TUESDAY, Jan. 24 (HealthDay News) -- The most common indication for total elbow arthroplasty in New York State changed from inflammatory conditions in 1997 to trauma in 2006, with revision and complication rates remaining high, according to a study published in the Jan. 18 issue of The Journal of Bone & Joint Surgery.

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Chlorhexidine Erases More of Preoperative Skin Markings

MONDAY, Jan. 23 (HealthDay News) -- Use of a chlorhexidine-based solution for preoperative skin marking is associated with more erasure of skin markings than an iodine-based alternative, according to a study published in the Jan. 18 issue of The Journal of Bone & Joint Surgery.

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Effects of Severe, Childhood Brain Injury Long Lasting

MONDAY, Jan. 23 (HealthDay News) -- There is a high risk of persisting deficits following severe, childhood traumatic brain injury (TBI), according to a study published online Jan. 23 in Pediatrics.

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Lamina Closure Has No Long-Term Impact in Laminoplasty

MONDAY, Jan. 23 (HealthDay News) -- Lamina closure has no significant impact on the long-term surgical outcomes of laminoplasty performed for cervical myelopathy, according to a study published online Jan. 12 in Spine.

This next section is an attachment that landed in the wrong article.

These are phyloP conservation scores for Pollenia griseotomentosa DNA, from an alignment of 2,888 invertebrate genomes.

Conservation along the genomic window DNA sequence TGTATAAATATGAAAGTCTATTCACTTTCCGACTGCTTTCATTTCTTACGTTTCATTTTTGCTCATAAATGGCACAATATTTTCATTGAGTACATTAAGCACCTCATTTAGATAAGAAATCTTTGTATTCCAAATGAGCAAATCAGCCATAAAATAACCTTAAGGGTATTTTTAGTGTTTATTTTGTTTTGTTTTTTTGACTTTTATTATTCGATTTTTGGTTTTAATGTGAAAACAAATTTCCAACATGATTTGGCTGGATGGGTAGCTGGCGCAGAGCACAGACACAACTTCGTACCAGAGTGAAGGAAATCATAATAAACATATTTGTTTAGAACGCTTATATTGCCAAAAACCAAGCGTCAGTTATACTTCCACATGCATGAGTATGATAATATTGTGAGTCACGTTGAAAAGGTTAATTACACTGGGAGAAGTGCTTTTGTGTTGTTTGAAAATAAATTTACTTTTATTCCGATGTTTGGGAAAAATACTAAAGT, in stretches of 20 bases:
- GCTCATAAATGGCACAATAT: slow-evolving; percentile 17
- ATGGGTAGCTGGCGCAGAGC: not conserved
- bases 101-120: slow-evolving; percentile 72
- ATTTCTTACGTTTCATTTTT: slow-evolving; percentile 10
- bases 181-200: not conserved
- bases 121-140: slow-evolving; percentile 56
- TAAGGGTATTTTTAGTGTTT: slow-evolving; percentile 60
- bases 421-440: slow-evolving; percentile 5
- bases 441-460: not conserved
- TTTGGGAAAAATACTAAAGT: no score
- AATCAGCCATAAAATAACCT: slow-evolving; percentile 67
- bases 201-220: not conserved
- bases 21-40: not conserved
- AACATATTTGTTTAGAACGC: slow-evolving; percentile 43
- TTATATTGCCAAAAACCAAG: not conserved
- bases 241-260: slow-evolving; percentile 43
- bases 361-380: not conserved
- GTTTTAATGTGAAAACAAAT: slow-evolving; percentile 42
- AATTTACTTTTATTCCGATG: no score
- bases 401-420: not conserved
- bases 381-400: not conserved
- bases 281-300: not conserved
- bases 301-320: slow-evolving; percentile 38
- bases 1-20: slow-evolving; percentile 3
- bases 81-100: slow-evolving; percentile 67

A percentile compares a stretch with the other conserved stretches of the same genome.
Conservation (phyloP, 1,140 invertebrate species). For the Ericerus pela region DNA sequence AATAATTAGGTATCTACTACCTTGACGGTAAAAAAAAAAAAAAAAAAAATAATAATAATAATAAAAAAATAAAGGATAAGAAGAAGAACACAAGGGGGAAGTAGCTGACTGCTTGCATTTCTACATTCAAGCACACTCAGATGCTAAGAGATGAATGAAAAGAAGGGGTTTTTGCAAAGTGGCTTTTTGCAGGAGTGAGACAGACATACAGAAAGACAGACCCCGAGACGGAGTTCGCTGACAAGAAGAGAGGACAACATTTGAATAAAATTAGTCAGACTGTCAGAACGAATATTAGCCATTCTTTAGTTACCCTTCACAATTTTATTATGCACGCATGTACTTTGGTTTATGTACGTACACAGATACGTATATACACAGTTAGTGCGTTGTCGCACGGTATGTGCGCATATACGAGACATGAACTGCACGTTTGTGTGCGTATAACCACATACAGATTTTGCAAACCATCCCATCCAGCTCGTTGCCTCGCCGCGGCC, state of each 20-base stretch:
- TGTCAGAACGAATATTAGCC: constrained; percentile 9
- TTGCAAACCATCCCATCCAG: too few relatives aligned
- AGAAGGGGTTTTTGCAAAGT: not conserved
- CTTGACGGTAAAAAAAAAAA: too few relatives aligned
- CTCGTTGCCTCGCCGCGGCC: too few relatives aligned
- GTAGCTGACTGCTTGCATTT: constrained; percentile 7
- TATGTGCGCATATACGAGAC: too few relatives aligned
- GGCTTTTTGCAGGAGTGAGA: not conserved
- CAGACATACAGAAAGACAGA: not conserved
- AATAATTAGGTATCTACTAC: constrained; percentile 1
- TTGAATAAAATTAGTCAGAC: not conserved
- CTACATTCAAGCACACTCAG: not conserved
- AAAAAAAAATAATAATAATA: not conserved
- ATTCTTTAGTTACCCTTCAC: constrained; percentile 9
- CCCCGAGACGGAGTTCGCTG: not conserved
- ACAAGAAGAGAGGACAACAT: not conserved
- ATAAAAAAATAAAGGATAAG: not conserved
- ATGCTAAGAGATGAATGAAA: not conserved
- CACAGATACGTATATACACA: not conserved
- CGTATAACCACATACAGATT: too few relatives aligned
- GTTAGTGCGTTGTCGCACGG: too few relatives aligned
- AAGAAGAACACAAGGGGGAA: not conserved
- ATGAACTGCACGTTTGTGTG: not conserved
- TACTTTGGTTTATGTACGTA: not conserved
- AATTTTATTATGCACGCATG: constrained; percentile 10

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Neuromodulators Reduce Pain in Rheumatoid Arthritis

FRIDAY, Jan. 20 (HealthDay News) -- Neuromodulators are superior to placebo for reducing pain in patients with rheumatoid arthritis (RA), but treatment is associated with adverse events; whereas muscle relaxants show no benefit for improving pain in RA, according to two reviews published online Jan. 18 in the Cochrane Database of Systematic Reviews.

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Study IDs Optimal Interval Between Bone Density Tests

WEDNESDAY, Jan. 18 (HealthDay News) -- The recommended bone mineral density (BMD) screening interval is approximately 16 years for postmenopausal women with normal BMD, 4.5 years for women with moderate osteopenia, and one year for women with advanced osteopenia, according to a study published in the Jan. 19 issue of the New England Journal of Medicine.